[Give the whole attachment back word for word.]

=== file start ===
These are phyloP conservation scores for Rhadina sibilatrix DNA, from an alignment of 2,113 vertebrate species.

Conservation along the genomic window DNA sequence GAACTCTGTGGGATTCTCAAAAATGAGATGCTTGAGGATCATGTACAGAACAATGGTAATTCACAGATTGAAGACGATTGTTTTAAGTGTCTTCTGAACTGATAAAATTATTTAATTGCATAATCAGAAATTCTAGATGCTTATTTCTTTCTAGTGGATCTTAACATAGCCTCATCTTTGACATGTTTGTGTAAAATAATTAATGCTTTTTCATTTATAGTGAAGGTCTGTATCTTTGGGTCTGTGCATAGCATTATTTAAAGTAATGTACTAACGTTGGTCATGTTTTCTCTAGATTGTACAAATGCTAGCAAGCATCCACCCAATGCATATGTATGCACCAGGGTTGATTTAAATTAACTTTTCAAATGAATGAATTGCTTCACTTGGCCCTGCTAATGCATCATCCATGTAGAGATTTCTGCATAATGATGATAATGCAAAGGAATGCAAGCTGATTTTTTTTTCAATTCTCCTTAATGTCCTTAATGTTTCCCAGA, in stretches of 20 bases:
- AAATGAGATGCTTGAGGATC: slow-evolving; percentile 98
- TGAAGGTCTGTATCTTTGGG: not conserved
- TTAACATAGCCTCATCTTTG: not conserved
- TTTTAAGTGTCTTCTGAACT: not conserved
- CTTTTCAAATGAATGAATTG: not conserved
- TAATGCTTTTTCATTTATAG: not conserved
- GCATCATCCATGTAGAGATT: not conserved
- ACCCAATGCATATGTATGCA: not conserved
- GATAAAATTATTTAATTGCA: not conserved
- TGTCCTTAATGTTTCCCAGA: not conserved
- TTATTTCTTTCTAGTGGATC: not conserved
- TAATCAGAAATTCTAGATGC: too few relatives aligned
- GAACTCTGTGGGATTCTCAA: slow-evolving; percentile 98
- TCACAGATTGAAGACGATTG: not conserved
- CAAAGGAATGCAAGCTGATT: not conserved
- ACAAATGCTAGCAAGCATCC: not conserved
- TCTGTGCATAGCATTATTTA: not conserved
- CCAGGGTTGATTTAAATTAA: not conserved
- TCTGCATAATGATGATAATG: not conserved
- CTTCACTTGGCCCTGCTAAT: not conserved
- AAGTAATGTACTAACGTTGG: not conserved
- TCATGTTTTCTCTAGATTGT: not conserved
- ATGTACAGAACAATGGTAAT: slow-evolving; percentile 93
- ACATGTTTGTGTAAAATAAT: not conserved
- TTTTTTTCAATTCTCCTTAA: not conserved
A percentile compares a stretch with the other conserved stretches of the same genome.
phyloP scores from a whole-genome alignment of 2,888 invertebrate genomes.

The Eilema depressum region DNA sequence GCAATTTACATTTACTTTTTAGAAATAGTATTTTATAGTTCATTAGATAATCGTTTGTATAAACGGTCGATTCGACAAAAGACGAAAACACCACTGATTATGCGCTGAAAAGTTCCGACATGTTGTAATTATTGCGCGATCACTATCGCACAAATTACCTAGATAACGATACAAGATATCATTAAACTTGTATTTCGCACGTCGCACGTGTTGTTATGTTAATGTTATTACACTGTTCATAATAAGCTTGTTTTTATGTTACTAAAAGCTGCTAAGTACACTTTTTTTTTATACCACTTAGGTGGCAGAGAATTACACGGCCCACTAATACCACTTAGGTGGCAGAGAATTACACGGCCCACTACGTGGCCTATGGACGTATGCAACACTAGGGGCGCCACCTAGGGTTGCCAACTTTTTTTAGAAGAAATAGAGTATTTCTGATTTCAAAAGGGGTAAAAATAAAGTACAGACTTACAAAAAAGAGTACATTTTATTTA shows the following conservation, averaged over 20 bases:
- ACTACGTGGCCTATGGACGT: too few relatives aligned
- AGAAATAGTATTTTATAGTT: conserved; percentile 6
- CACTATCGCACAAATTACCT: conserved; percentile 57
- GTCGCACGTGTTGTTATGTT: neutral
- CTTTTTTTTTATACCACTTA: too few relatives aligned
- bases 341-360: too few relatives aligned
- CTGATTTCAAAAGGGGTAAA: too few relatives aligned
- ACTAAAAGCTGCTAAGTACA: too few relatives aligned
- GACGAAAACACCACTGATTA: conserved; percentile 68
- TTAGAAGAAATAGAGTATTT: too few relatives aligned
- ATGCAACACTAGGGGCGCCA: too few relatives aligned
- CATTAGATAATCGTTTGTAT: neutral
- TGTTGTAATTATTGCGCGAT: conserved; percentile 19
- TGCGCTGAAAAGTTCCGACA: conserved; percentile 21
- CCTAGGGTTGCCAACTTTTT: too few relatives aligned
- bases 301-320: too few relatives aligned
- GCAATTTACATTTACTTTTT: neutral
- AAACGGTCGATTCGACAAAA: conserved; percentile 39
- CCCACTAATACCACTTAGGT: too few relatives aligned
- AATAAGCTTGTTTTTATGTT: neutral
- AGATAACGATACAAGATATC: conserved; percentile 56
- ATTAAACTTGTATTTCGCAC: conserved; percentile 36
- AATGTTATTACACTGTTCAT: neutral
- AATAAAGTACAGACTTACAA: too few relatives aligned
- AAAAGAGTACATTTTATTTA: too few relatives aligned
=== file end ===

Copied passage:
These are phyloP conservation scores for Rhadina sibilatrix DNA, from an alignment of 2,113 vertebrate species.

Conservation along the genomic window DNA sequence GAACTCTGTGGGATTCTCAAAAATGAGATGCTTGAGGATCATGTACAGAACAATGGTAATTCACAGATTGAAGACGATTGTTTTAAGTGTCTTCTGAACTGATAAAATTATTTAATTGCATAATCAGAAATTCTAGATGCTTATTTCTTTCTAGTGGATCTTAACATAGCCTCATCTTTGACATGTTTGTGTAAAATAATTAATGCTTTTTCATTTATAGTGAAGGTCTGTATCTTTGGGTCTGTGCATAGCATTATTTAAAGTAATGTACTAACGTTGGTCATGTTTTCTCTAGATTGTACAAATGCTAGCAAGCATCCACCCAATGCATATGTATGCACCAGGGTTGATTTAAATTAACTTTTCAAATGAATGAATTGCTTCACTTGGCCCTGCTAATGCATCATCCATGTAGAGATTTCTGCATAATGATGATAATGCAAAGGAATGCAAGCTGATTTTTTTTTCAATTCTCCTTAATGTCCTTAATGTTTCCCAGA, in stretches of 20 bases:
- AAATGAGATGCTTGAGGATC: slow-evolving; percentile 98
- TGAAGGTCTGTATCTTTGGG: not conserved
- TTAACATAGCCTCATCTTTG: not conserved
- TTTTAAGTGTCTTCTGAACT: not conserved
- CTTTTCAAATGAATGAATTG: not conserved
- TAATGCTTTTTCATTTATAG: not conserved
- GCATCATCCATGTAGAGATT: not conserved
- ACCCAATGCATATGTATGCA: not conserved
- GATAAAATTATTTAATTGCA: not conserved
- TGTCCTTAATGTTTCCCAGA: not conserved
- TTATTTCTTTCTAGTGGATC: not conserved
- TAATCAGAAATTCTAGATGC: too few relatives aligned
- GAACTCTGTGGGATTCTCAA: slow-evolving; percentile 98
- TCACAGATTGAAGACGATTG: not conserved
- CAAAGGAATGCAAGCTGATT: not conserved
- ACAAATGCTAGCAAGCATCC: not conserved
- TCTGTGCATAGCATTATTTA: not conserved
- CCAGGGTTGATTTAAATTAA: not conserved
- TCTGCATAATGATGATAATG: not conserved
- CTTCACTTGGCCCTGCTAAT: not conserved
- AAGTAATGTACTAACGTTGG: not conserved
- TCATGTTTTCTCTAGATTGT: not conserved
- ATGTACAGAACAATGGTAAT: slow-evolving; percentile 93
- ACATGTTTGTGTAAAATAAT: not conserved
- TTTTTTTCAATTCTCCTTAA: not conserved
A percentile compares a stretch with the other conserved stretches of the same genome.
phyloP scores from a whole-genome alignment of 2,888 invertebrate genomes.

The Eilema depressum region DNA sequence GCAATTTACATTTACTTTTTAGAAATAGTATTTTATAGTTCATTAGATAATCGTTTGTATAAACGGTCGATTCGACAAAAGACGAAAACACCACTGATTATGCGCTGAAAAGTTCCGACATGTTGTAATTATTGCGCGATCACTATCGCACAAATTACCTAGATAACGATACAAGATATCATTAAACTTGTATTTCGCACGTCGCACGTGTTGTTATGTTAATGTTATTACACTGTTCATAATAAGCTTGTTTTTATGTTACTAAAAGCTGCTAAGTACACTTTTTTTTTATACCACTTAGGTGGCAGAGAATTACACGGCCCACTAATACCACTTAGGTGGCAGAGAATTACACGGCCCACTACGTGGCCTATGGACGTATGCAACACTAGGGGCGCCACCTAGGGTTGCCAACTTTTTTTAGAAGAAATAGAGTATTTCTGATTTCAAAAGGGGTAAAAATAAAGTACAGACTTACAAAAAAGAGTACATTTTATTTA shows the following conservation, averaged over 20 bases:
- ACTACGTGGCCTATGGACGT: too few relatives aligned
- AGAAATAGTATTTTATAGTT: conserved; percentile 6
- CACTATCGCACAAATTACCT: conserved; percentile 57
- GTCGCACGTGTTGTTATGTT: neutral
- CTTTTTTTTTATACCACTTA: too few relatives aligned
- bases 341-360: too few relatives aligned
- CTGATTTCAAAAGGGGTAAA: too few relatives aligned
- ACTAAAAGCTGCTAAGTACA: too few relatives aligned
- GACGAAAACACCACTGATTA: conserved; percentile 68
- TTAGAAGAAATAGAGTATTT: too few relatives aligned
- ATGCAACACTAGGGGCGCCA: too few relatives aligned
- CATTAGATAATCGTTTGTAT: neutral
- TGTTGTAATTATTGCGCGAT: conserved; percentile 19
- TGCGCTGAAAAGTTCCGACA: conserved; percentile 21
- CCTAGGGTTGCCAACTTTTT: too few relatives aligned
- bases 301-320: too few relatives aligned
- GCAATTTACATTTACTTTTT: neutral
- AAACGGTCGATTCGACAAAA: conserved; percentile 39
- CCCACTAATACCACTTAGGT: too few relatives aligned
- AATAAGCTTGTTTTTATGTT: neutral
- AGATAACGATACAAGATATC: conserved; percentile 56
- ATTAAACTTGTATTTCGCAC: conserved; percentile 36
- AATGTTATTACACTGTTCAT: neutral
- AATAAAGTACAGACTTACAA: too few relatives aligned
- AAAAGAGTACATTTTATTTA: too few relatives aligned